One of Wright’s guiding design principles has to do with what she calls the “bones” of a garden. “Bones aren’t the sexy part that get people excited to get out in the garden or into garden centers, but evergreens, trees, and shrubs are what give a garden structure and context. This is the linchpin of every project I work on, including my plans for the Genesis walkway,” she says. Her vision is for these transformed spaces to be visually interesting and pleasing throughout the year and to reflect the rich garden culture in our area.
Wright’s influences are gardeners who embrace airy, romantic, naturalistic, and wild gardens, including Tom Stuart-Smith, Jinny Blom, and Arne Maynard. It’s important, she says, to reflect a sense of place and naturalism in every garden space she works on. She also enjoys a challenge and loves working with sites that seem to only have negative qualities. “These are the sites that require the most creative solutions,” she says, “and working with these issues rather than against them becomes the genius of the place, and the thing that makes the project special.”
Beautiful Plantings Will Redeem “Hellstrips”
Stephanie Hewett is also looking forward to meeting a challenge in her Kennett Blooms project, which is to redeem and transform the “hellstrips” (narrow beds between the sidewalk and the street) on South Broad Street. She’ll begin with significant soil remediation and her goal, she says, is to add interest in as many seasons as possible in these small spaces, which also need to be easy to maintain. “Anything planted must be drought tolerant and tough enough to withstand getting stepped on and visited by our canine friends,” she says.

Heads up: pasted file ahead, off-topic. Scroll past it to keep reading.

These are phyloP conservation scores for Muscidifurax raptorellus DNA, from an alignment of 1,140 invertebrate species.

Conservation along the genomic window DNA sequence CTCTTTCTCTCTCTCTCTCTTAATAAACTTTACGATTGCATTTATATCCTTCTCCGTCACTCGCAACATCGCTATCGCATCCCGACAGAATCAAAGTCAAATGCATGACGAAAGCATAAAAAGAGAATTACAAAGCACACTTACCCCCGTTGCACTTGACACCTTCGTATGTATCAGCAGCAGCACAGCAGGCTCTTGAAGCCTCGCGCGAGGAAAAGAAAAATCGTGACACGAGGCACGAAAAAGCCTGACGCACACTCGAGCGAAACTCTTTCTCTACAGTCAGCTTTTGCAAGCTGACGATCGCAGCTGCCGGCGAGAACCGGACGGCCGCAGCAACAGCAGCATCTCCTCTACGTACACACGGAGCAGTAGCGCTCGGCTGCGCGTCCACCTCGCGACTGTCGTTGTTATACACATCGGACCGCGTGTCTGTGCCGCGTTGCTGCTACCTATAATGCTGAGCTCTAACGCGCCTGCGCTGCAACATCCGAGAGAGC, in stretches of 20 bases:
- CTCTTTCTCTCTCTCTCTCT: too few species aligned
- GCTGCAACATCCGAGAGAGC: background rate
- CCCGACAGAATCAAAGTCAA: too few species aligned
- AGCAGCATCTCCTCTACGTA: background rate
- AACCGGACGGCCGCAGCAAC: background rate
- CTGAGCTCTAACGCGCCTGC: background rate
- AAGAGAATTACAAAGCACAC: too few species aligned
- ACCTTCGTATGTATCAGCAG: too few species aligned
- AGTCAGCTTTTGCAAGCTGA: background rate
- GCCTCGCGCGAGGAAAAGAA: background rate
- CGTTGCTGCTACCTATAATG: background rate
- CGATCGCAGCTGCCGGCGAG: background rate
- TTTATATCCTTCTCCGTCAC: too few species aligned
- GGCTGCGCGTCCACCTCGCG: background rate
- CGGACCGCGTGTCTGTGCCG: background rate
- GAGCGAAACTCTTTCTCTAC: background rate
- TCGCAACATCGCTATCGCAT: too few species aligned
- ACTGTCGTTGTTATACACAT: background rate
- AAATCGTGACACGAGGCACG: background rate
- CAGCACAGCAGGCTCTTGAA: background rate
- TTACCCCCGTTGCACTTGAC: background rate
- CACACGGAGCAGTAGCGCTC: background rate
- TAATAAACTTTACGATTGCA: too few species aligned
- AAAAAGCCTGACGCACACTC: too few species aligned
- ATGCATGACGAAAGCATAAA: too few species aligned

Hewett grew up gardening alongside her mother and grandmother in their large vegetable garden in her home state of Kansas. She worked in retail greenhouses through college before moving to this area to be part of the Professional Horticulture Program (formerly the Professional Gardener Program) at Longwood Gardens. Hewett started Prairie Wind Professional Gardening, whose name honors her Kansas roots, after graduating from the program in 2004.
“We’re primarily estate gardeners,” she says. “We offer long-term maintenance and design for our clients, helping them achieve their garden goals for the future while maintaining their properties to the highest standard possible. We design container plantings, annual plantings, perennials beds, and shrub borders. We prune, plant, weed, water, and deadhead all that needs it.” In short, Prairie Wind does it all. Area residents will know Hewett’s beautiful aesthetic from The Creamery, where Prairie Wind maintained the outdoor gardens and installed and maintained the plants inside.
Each of these women pay tribute to the rich horticulture of Southern Chester County and are thankful for the opportunities afforded them by Longwood Gardens. Mount Cuba Center, with its dedication to conservation and horticulture, is one of Hewett’s favorite places, and Wright particularly loves the diverse and beautiful landscape of the Binky Lee Preserve in Chester Springs, with its trail surrounded by Crabapples, Goldenrod, and New England Wood Aster in the fall.
Verdieck, Wright, and Hewett are all itching to get their hands in the dirt to start bringing their visions for these different spaces to life. “Stay tuned for these transformations over the next month or so,” says Bo Wright. “Historic Kennett Square is the community-supported nonprofit that makes Kennett thrive. HKS intentionally designs projects like Kennett Blooms to make Kennett Square more beautiful and people-centered. All of us know from our travels that when we’ve been in a place that’s beautiful and pedestrian friendly, we feel good about the experience and want to return—and that’s exactly how we want people to feel about Kennett Square.”
The fact that Kennett Square was listed this week as one of the Eight Most Exciting Suburbs Outside Philadelphia, in addition to garnering numerous other awards and recognitions over the past several years, demonstrates the town’s enormous potential.
“Our overarching vision at HKS is to see Kennett Square become the most beautiful town in America, where people from different backgrounds, generations, and walks of life can afford to live and contribute to the community, where new architecture complements old, where creativity flourishes, and where everyone can belong and prosper.”
Kennett Blooms, Wright says, is one step in that direction as the town begins its critically important recovery from the economic ravages of the pandemic. “The more community support we raise for Kennett Blooms, the more transformative placemaking projects we can bring to life in Kennett Square this spring and summer.”